Education Featured Article
January 09, 2013
Qualcomm to Add Text Recognition Technology to Vuforia Platform
By Christopher Mohr, TMCnet Contributing Writer
The release of this technology in the spring will give software developers the ability to build educational applications that interact with physical objects. They’ll also have the ability to leverage the technology to provide another method of data entry.
Sesame Workshop (News - Alert), the not-for-profit entity that produces Sesame Street and other children’s educational television programming, has developed Big Birds Words, the first application to use Vuforia’s text recognition technology.
A video demo on Qualcomm’s website shows how the technology works.
A child launches the app and given a list of items to look for, including a milk container. S/he then recognizes a milk jug on the table and aims a Vuforia-enabled cell phone camera at the label on the jug. In the camera’s viewer window, the technology recognizes the word ‘milk’ and wraps the text in square brackets. The child then takes the picture and gets encouraging feedback from the app.
This method of learning has its advantages; Learning becomes more fun when children can make a game out of the process, retaining the knowledge more easily when they can apply the learning to everyday things they’re familiar with.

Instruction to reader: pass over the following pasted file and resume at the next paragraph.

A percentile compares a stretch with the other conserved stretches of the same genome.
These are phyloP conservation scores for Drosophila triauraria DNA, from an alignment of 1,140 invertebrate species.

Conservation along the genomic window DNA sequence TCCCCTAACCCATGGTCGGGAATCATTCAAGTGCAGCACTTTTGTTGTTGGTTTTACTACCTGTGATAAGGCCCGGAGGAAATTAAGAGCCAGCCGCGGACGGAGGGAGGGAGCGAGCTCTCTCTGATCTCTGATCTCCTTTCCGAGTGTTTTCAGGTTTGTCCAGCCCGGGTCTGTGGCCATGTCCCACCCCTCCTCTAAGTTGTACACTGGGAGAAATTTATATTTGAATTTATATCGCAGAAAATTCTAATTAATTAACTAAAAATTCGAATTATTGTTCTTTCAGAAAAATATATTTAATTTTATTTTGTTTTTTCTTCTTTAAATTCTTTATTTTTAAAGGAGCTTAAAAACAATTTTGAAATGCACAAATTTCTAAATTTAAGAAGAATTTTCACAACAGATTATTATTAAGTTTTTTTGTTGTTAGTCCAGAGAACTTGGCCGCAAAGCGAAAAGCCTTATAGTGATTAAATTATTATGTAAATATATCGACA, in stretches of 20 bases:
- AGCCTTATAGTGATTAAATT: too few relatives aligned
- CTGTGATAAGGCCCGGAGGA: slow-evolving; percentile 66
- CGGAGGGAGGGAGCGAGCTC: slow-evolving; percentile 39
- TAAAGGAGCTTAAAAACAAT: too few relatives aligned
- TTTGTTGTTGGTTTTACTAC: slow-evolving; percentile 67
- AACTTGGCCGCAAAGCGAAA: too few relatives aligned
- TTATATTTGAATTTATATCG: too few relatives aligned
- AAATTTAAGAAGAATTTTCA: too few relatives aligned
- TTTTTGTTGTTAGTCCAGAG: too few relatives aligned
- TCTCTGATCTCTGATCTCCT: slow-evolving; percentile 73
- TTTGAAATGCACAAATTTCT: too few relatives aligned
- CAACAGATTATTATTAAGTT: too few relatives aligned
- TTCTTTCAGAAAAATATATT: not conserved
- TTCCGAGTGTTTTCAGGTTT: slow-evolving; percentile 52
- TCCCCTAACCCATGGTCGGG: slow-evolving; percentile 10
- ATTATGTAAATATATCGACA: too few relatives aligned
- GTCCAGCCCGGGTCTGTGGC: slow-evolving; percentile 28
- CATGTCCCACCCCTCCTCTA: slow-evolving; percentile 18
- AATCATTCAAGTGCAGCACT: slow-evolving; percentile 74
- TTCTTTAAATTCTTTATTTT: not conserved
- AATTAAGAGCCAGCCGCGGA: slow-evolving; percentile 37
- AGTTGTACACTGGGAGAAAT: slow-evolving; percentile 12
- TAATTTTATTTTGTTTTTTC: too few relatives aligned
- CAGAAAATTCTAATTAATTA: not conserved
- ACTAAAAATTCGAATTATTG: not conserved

The new text recognition technology in Vuforia gives developers the ability to develop apps that can programmatically see or read content from cameras on smartphones or tablets using the iOS or Android (News - Alert) operating systems.
It also allows for augmented reality experiences that engage users, whether they’re reading print media, checking out advertisements, using educational apps or playing games.
Augmented reality technology takes a real-world environment and modifies it with the addition of video, sound or some other medium. A couple of practical examples of its use include an app that shows what a room would look like with new furniture, or mapping graphics superimposed on a live view of a street or landmark.
Vuforia gives apps the ability to recognize different types of images and recognize image content on simple 3D objects such as boxes, as long as there is enough detail.
The software development kit (SDK) also supports user-defined images and frame markers that define areas where images can be placed. Apps can use device or cloud databases that store images to facilitate recognition. Image target databases can be built using the Vuforia Target (News - Alert) Manager, which helps one build and manage target databases.
Vuforia also supports development tools like Eclipse, XCode and Unity.
In its previous release, Vuforia was already a huge step forward, taking software development to an entirely different level from text and two-dimensional-based application development. Just as a steel bridge is not built like a wooden bridge using steel components, smartphone software development is not PC software development applied to a smartphone system; it is a completely different environment.
With the added ability to recognize text and images, technologies like Vuforia make you wonder how soon it will be before talking to a computer is the norm and the technology we embrace today is considered quaint.
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Edited by Braden Becker
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